A more highly educated, healthier, and economically stable Liberian and the West African populace following the Ebola Crisis
1. Improving Education
Provide scholarships and other assistance to Ebola victims in Liberia and other parts of West Africa (Mary L. Talboy Memorial Grant).
- Provide competitive college scholarships to Ebola survivors who maintain a B average or higher.
- Provide competitive scholarships to survivors who attend a technical school.
- Provide competitive scholarships to survivors who attend a primary or secondary school.
- Provide books, desks, and other necessities for public and private schools serving populations affected by the Ebola epidemic.
- Facilitate a sister school program.
Longer-Term Education Goals
- Build and operate a school of excellence in Liberia that meets U.S. standards, specifically for those students who demonstrate a high academic level
- Build additional schools of excellence that meet U.S. standards in Liberia and other areas of West Africa and the world
- Partner with universities and international teacher exchange programs to recruit visiting teachers and to facilitate training and certifying Liberian teachers for staffing schools of excellence
- Work with U.S. accreditation agencies to offer dual diplomas to children graduating from a school of excellence, thus ensuring a higher level of learning and opening the doors to graduates attending universities in other countries, including the United States
2. Improving Health
Provide grants for improving the health and psychosocial well-being of Liberians and West Africans (Glenn E. Talboy, MD, Memorial Grant).
- Provide grants for maintaining community-level psychosocial healing sessions.
- Provide scholarships to persons seeking an advanced degree in medicine, laboratory sciences, midwifery, nursing, or a related health profession.
- Develop the Adopt-a-Doc Program in which a donor would “adopt” a person who has been accepted into an accredited Liberian medical school or other postsecondary health-related degree program (e.g., nursing, laboratory, or midwifery) but who cannot afford to pay tuition. The donor would agree to donate the tuition amount for 1–4 years.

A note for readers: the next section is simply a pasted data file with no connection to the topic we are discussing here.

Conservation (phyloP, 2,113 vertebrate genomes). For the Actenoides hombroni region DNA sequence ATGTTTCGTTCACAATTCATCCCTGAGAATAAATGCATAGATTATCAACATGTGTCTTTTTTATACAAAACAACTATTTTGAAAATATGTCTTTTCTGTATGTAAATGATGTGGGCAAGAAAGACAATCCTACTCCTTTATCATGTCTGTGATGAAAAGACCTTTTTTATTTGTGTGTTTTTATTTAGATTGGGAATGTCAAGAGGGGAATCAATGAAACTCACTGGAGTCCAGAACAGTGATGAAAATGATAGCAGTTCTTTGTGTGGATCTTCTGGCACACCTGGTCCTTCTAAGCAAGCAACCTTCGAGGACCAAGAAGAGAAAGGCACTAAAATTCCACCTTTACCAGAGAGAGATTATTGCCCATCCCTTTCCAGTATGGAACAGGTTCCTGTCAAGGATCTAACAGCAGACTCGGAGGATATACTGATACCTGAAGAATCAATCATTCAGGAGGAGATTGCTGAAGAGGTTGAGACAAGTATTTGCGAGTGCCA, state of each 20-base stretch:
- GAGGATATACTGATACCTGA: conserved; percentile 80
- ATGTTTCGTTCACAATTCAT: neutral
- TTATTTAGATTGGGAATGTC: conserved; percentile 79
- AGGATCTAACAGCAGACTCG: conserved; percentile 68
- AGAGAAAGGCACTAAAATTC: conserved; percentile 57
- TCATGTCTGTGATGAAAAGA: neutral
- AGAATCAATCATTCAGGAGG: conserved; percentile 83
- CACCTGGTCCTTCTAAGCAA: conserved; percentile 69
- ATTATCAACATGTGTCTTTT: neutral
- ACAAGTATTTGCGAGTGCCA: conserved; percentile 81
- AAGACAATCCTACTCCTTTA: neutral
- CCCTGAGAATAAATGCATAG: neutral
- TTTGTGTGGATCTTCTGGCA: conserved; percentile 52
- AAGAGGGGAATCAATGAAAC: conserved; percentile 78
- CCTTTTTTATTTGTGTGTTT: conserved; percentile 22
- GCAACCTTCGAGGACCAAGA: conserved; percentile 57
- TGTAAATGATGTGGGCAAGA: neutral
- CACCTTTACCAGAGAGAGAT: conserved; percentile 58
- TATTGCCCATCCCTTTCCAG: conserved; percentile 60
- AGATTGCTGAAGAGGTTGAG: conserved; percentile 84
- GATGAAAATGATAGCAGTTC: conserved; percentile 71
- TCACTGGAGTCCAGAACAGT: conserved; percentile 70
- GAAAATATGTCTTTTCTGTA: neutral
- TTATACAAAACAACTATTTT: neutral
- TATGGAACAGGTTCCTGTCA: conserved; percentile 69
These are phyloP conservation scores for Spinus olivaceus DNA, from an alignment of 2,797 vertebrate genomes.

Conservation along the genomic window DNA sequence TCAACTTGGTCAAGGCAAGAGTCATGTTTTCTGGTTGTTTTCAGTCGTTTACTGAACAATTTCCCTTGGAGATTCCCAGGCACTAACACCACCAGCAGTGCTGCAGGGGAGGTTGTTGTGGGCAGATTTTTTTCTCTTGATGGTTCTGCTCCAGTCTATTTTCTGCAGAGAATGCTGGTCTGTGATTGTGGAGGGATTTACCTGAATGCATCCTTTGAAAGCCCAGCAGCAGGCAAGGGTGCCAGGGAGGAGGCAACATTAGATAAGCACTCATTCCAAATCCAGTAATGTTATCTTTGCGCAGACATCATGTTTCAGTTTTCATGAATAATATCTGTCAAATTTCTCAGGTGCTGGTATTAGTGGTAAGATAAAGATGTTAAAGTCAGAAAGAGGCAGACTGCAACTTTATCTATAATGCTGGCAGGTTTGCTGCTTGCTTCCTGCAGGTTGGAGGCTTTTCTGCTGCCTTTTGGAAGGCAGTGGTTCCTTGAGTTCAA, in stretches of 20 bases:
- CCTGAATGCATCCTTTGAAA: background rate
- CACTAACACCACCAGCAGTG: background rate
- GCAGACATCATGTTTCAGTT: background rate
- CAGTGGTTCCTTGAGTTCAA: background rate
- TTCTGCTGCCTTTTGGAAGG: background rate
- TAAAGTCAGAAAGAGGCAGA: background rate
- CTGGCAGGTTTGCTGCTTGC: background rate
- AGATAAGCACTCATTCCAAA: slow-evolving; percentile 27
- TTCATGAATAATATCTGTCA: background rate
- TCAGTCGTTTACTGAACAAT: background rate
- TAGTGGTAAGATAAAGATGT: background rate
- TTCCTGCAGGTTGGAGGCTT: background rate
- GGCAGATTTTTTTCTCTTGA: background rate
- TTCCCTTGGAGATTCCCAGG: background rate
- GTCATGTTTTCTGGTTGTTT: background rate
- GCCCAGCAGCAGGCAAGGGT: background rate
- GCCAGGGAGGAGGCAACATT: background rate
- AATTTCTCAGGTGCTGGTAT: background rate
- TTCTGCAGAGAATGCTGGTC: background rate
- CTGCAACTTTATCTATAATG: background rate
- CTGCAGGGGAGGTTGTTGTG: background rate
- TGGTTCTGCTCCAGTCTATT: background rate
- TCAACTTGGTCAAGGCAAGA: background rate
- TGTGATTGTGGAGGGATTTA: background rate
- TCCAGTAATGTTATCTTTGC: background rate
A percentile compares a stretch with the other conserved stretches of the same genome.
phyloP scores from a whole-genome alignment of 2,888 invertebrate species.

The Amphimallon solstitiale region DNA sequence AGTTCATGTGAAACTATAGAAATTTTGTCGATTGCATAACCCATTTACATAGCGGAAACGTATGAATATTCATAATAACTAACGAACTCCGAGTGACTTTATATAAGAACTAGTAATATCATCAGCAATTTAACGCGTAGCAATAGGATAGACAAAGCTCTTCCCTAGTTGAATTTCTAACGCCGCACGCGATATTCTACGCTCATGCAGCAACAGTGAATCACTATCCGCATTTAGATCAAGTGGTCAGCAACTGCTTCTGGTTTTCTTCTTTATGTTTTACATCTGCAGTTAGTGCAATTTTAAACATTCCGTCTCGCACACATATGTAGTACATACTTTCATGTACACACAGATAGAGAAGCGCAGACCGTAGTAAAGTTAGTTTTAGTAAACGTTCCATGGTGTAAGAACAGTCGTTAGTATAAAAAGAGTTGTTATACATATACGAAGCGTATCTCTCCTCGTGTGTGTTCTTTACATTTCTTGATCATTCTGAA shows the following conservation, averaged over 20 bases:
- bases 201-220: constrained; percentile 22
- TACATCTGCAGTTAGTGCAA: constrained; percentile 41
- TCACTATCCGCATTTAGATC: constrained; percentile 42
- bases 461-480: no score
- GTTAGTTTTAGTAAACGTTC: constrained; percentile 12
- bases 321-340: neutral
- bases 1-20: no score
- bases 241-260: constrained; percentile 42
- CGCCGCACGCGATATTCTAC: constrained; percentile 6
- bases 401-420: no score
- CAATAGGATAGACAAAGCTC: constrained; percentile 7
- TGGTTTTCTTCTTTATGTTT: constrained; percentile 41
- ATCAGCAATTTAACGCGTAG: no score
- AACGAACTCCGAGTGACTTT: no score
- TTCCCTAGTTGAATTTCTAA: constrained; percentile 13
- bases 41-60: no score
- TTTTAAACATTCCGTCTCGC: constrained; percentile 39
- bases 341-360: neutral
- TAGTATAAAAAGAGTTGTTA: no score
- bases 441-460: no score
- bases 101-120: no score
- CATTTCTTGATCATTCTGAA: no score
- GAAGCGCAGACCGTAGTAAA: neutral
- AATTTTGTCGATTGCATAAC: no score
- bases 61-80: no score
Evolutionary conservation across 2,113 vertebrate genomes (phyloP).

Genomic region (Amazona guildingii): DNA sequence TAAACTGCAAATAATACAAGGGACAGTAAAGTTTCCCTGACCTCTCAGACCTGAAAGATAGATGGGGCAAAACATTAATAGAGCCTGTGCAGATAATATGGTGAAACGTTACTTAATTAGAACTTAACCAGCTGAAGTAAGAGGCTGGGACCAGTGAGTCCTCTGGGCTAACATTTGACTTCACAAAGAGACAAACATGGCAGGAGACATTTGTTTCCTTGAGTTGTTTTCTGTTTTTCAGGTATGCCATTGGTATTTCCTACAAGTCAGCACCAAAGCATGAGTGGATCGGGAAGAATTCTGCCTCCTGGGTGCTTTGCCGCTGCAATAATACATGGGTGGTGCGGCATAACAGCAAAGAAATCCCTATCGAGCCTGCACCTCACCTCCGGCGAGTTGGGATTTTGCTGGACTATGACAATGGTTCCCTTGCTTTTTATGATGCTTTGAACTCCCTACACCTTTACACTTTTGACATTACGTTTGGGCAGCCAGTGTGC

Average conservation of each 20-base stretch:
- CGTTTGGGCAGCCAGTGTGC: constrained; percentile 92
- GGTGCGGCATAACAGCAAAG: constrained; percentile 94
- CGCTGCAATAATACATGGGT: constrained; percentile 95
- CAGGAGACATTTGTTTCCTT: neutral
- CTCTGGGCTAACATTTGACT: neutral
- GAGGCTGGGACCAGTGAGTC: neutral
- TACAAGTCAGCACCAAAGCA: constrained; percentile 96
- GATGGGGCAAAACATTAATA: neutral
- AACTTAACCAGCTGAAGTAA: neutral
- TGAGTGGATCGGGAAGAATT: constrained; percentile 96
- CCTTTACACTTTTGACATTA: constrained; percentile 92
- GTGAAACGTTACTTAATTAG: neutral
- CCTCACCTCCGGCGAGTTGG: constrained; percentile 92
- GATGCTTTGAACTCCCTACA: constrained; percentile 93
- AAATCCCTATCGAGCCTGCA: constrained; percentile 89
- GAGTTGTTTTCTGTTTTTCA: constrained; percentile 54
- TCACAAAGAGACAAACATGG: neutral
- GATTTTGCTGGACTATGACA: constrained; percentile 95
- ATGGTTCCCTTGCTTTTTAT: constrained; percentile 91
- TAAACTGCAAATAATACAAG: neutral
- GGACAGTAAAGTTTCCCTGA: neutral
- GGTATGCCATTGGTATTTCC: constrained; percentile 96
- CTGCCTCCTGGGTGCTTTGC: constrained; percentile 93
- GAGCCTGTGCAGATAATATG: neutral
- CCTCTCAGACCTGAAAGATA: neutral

- Facilitate medical relief missions to Liberia and West Africa.
- Assist with medical payments to persons needing medical attention but who do not seek it because they are unable to pay for it.
- Provide sustenance to families in need.
- Conduct public health educational trainings for public and private clinic staff in conjunction with the Liberian Ministry of Health and Social Welfare (MOHSW).
- Assist the Liberian MOHSW as needed during vaccination and other health related campaigns.
- Provide grants for building foundation clinics in areas having the greatest need.
3. Empowerment of Women
Provide grants to women who have lost a spouse and to other qualified women for the start-up of a small business (Harold L. Shaw Memorial Business Empowerment Grant) and provide educational grants to women and children of single mothers (Mary L. Talboy Memorial Grant).
- Provide a one-time monetary grant to women for starting a small, sustainable business.
- Provide educational scholarships to women.
- Provide educational scholarships to children of single mothers.
4. Assisting Orphans and Children with Disabilities
Provide grants to orphans and children with disabilities, orphanages (particularly those affected by the Ebola epidemic) and organizations designed to work with orphanages, orphans, and children with disabilities (John H. “Casey” Koenig Memorial Grant).
- Provide scholarships toward a high school diploma or college degree to children and youth who have lost a parent, particularly those residing in an orphanage, who have demonstrated a high ability for learning.
- Provide grants to organizations working to ensure a child turning 18 years old is not forced to leave an orphanage or group home but rather is educated or has a vocation before having to leave.
- Provide grants to orphanages and existing organizations for the benefit of orphans and children with disabilities for building adaptive and vocational skills necessary for independent living.
*Survivors are defined as being an Ebola survivor, having lost a spouse or parent/caregiver to Ebola (other diseases and reasons), communities affected by Ebola, and those children under the age of 18 identified as orphans or living in orphanages.